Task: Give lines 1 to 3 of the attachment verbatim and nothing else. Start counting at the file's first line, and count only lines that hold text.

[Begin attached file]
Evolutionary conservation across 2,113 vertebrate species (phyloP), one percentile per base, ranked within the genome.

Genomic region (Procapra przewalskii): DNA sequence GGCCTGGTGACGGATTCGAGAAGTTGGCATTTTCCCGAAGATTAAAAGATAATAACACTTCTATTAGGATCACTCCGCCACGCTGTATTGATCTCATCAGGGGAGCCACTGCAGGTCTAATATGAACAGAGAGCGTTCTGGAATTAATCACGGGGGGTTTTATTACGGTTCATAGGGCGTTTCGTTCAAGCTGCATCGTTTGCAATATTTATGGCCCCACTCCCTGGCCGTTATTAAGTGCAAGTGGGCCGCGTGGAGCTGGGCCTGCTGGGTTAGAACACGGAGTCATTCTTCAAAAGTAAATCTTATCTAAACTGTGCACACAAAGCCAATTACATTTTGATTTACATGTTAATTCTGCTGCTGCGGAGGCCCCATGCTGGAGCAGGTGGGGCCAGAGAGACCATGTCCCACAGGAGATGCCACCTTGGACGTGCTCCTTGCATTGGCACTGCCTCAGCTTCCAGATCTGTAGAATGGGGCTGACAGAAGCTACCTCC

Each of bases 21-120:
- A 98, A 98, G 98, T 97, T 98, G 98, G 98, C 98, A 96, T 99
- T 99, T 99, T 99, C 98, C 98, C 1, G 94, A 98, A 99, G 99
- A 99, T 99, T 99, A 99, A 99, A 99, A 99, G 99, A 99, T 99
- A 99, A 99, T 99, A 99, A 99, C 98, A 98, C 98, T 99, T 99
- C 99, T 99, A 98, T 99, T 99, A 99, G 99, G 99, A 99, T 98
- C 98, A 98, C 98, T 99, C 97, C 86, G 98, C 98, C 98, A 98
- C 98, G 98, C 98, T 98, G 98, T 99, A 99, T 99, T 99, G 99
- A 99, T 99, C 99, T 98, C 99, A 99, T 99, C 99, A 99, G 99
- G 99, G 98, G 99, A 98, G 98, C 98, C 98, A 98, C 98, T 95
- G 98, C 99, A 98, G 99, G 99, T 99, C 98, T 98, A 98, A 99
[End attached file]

Evolutionary conservation across 2,113 vertebrate species (phyloP), one percentile per base, ranked within the genome.

Genomic region (Procapra przewalskii): DNA sequence GGCCTGGTGACGGATTCGAGAAGTTGGCATTTTCCCGAAGATTAAAAGATAATAACACTTCTATTAGGATCACTCCGCCACGCTGTATTGATCTCATCAGGGGAGCCACTGCAGGTCTAATATGAACAGAGAGCGTTCTGGAATTAATCACGGGGGGTTTTATTACGGTTCATAGGGCGTTTCGTTCAAGCTGCATCGTTTGCAATATTTATGGCCCCACTCCCTGGCCGTTATTAAGTGCAAGTGGGCCGCGTGGAGCTGGGCCTGCTGGGTTAGAACACGGAGTCATTCTTCAAAAGTAAATCTTATCTAAACTGTGCACACAAAGCCAATTACATTTTGATTTACATGTTAATTCTGCTGCTGCGGAGGCCCCATGCTGGAGCAGGTGGGGCCAGAGAGACCATGTCCCACAGGAGATGCCACCTTGGACGTGCTCCTTGCATTGGCACTGCCTCAGCTTCCAGATCTGTAGAATGGGGCTGACAGAAGCTACCTCC

Each of bases 21-120: